Vietnam, Japan Conduct Naval Exercise
The Vietnamese People’s Navy and the Japan Maritime Self Defense Force held a joint naval exercise earlier this week.
The exercise involved tactical maneuvers, search-and-rescue drills, and communications training, according to the JMSDF, which dubbed the bilateral engagement a “goodwill exercise.” The aim of the bilateral drill was to improve the “tactical skills” of both navies and to strengthen the bilateral partnership.
The exercise, which was held off the strategically important Cam Ranh International Port, home to a naval maintenance and logistics facility, involved a VPN missile corvette (pennant number 381) and the first-of-class flattop JS Izumo and the Murasame-class destroyer JS Murasame.
The exercise took place after the JMSDF ships’ depature from Cam Ranh on June 17, following a three-day port call that began on June 14. The brief visit included senior VPN personnel touring the JS Izumo, cultural exchanges, sporting events, and a press conference by the JMSDF carrier group commander. JMSDF personnel also visited the Vietnam Naval Academy.
The visit and bilateral naval exercise highlight the deepening military links between Japan and Vietnam as part of their so-called extensive strategic partnership, which is largely driven by China’s growing military power and increased assertiveness in the region. China’s continued militarization of the South China Sea is of particular concern to Vietnam, as it is locked in a maritime dispute with Beijing.
As my colleague Prashanth Parameswaran pointed out, recent advances in the bilateral relationship “have included not just headline items such as periodic maritime security assistance, but significant moves including new naval drills, Japanese port calls, an agreement on coast guard cooperation, and discussions on more defense equipment and defense industrial collaboration.”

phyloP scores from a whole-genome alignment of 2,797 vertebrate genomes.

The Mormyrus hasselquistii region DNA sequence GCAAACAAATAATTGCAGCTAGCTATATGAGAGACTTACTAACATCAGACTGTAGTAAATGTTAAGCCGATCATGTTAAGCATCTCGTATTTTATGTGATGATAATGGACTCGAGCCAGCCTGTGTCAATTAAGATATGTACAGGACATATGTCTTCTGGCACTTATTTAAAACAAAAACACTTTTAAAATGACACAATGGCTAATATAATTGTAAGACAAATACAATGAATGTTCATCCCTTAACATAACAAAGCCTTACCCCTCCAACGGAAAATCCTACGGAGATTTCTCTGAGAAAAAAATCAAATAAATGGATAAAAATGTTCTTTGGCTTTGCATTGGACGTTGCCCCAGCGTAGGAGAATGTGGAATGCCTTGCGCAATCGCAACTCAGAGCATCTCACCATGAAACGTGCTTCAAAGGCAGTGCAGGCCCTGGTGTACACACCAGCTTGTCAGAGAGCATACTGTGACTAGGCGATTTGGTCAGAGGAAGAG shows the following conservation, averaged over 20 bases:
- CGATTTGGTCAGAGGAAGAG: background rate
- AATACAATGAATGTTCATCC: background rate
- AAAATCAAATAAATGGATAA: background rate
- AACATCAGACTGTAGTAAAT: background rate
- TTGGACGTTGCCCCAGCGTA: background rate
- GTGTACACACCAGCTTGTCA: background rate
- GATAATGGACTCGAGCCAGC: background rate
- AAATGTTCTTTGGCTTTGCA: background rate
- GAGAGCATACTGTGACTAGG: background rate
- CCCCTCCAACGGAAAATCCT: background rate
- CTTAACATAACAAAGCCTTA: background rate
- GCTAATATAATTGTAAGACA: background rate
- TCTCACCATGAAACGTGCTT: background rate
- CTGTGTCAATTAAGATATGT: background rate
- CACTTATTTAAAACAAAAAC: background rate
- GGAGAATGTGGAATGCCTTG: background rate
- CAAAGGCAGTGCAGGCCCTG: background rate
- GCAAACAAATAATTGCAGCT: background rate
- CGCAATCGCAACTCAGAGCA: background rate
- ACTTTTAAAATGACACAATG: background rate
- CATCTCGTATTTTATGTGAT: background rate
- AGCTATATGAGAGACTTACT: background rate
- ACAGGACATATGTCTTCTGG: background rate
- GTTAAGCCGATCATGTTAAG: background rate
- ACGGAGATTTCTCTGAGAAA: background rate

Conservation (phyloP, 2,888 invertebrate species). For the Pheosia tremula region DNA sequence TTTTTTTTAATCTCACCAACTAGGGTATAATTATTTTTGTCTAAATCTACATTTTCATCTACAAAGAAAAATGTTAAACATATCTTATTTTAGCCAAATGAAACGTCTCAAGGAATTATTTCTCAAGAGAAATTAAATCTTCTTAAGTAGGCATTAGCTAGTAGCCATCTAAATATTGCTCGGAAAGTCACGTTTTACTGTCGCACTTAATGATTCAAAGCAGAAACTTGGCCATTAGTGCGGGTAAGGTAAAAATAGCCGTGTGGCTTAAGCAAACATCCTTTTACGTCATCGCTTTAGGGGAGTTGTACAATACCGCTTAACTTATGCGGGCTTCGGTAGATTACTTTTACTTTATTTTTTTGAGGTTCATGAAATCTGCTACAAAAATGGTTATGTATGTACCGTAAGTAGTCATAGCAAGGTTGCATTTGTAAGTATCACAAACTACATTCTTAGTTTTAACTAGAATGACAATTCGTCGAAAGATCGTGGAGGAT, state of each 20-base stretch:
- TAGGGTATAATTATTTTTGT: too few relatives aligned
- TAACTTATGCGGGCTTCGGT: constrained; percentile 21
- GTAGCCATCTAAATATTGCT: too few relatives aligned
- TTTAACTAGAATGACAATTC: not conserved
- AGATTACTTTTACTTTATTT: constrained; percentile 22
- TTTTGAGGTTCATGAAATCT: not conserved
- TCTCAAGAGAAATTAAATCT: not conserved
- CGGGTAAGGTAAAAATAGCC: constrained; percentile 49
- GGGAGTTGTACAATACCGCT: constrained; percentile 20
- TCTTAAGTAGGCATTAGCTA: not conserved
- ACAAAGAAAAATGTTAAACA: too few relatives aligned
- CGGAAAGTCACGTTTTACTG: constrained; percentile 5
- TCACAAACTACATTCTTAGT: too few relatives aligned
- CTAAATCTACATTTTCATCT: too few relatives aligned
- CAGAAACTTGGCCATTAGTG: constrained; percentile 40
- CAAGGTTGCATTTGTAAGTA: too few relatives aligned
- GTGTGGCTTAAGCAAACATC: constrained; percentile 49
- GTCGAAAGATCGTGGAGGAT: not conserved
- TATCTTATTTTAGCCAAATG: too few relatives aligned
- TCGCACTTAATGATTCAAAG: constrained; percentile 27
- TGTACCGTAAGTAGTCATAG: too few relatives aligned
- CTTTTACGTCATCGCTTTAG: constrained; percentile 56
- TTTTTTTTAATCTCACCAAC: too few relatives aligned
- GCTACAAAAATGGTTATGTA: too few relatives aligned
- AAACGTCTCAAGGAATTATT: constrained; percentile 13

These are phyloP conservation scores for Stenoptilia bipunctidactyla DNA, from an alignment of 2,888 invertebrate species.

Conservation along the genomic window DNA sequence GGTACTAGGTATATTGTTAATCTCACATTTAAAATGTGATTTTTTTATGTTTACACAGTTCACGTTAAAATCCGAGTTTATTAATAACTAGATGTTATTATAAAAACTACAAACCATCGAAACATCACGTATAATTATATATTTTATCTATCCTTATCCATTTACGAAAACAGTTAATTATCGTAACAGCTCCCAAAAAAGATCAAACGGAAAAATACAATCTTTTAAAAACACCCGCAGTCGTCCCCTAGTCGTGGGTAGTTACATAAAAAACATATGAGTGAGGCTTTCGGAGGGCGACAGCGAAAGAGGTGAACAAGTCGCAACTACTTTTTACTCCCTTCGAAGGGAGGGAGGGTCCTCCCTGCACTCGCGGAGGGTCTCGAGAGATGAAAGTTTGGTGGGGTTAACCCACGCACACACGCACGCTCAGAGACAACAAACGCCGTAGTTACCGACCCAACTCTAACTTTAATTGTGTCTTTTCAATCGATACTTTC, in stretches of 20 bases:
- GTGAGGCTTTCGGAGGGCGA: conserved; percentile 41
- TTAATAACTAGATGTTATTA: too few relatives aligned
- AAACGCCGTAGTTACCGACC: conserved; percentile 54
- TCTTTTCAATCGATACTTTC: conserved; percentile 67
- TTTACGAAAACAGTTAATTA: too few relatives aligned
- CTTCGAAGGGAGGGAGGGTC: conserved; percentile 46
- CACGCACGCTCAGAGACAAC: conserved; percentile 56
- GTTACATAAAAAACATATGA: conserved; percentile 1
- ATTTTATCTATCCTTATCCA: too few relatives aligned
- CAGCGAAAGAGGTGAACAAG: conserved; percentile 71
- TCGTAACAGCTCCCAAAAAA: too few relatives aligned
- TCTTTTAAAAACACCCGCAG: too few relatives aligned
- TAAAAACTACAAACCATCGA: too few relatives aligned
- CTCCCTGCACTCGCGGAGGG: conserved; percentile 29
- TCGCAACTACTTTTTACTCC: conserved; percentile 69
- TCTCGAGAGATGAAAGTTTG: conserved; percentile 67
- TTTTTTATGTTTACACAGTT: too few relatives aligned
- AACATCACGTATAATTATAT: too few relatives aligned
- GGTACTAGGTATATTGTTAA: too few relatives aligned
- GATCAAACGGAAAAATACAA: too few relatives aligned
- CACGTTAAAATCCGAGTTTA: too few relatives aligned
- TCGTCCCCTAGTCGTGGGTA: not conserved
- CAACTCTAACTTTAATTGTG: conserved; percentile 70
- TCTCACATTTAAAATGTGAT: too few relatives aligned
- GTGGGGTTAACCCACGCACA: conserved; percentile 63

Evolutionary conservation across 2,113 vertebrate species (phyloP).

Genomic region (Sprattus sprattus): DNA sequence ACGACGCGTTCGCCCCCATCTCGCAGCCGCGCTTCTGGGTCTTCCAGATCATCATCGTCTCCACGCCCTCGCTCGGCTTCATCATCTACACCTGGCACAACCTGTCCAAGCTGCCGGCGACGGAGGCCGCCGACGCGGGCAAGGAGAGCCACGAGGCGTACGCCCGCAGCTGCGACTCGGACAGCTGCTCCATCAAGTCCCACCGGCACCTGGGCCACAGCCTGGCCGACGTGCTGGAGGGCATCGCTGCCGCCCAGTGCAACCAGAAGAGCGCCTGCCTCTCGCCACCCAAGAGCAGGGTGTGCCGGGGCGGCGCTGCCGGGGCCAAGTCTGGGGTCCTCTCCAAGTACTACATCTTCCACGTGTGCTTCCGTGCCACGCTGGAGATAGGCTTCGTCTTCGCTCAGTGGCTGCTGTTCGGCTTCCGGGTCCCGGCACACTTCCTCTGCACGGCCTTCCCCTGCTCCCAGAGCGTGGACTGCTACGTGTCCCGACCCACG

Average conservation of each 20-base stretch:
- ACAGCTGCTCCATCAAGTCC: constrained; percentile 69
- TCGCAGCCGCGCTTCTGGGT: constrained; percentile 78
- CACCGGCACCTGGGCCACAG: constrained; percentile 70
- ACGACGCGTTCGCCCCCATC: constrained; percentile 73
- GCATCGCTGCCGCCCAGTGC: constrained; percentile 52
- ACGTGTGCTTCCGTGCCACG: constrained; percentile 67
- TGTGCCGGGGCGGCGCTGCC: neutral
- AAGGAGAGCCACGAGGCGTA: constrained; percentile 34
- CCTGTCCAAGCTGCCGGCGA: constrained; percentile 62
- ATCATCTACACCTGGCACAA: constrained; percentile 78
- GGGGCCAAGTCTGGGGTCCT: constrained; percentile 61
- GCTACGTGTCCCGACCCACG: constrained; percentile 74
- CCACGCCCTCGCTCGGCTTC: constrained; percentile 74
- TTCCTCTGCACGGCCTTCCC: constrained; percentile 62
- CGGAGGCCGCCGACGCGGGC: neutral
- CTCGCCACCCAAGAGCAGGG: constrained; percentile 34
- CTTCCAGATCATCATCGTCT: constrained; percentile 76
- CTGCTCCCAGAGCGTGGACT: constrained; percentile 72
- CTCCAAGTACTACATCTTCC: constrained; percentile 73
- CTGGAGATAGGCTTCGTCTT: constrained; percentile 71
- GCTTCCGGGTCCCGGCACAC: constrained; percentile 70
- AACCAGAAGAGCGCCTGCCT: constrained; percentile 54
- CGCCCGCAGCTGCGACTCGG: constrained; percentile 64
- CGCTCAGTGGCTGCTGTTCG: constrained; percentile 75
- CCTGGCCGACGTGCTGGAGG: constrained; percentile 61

Last month, Japan’s Defense Minister Takeshi Iwaya paid a visit to Vietnam to sign a memorandum of understanding to strengthen defense industry cooperation between the two countries.
The Indo-Pacific deployment of the JS Izumo and its escort, which includes the JS Murasame and the Murasame-class destroyer JS Akebone, began April 30 and runs through July 10. During its deployment, the Japanese warships have been engaging with a number of regional navies, as I explained:
Last month, ships of the Indian Navy engaged with the JS Izumo and JS Murasame in an anti-submarine warfare (ASW) drill in the Andaman Sea.
The Indo-Japanese drill was preceded by a JMSDF-U.S Navy cooperative deployment in the Malacca Strait involving the USS William P. Lawrence, a U.S. Navy Arleigh Burke-class guided-missile destroyer, the JS Izumo, and the JS Murasame on May 22.
The two JMSDF warships also participated in a multilateral naval engagement between May 2 and May 8 in the South China Sea.
The Japanese flotilla also conducted a naval exercise with the U.S. Navy Nimitz-class nuclear-powered aircraft carrier USS Ronald Reagan in the South China Sea from June 10 to 12. However, the JMSDF has not joined the U.S. Navy or other allied navies in conducting freedom of navigation operations in the contested waters to challenge Chinese territorial claims.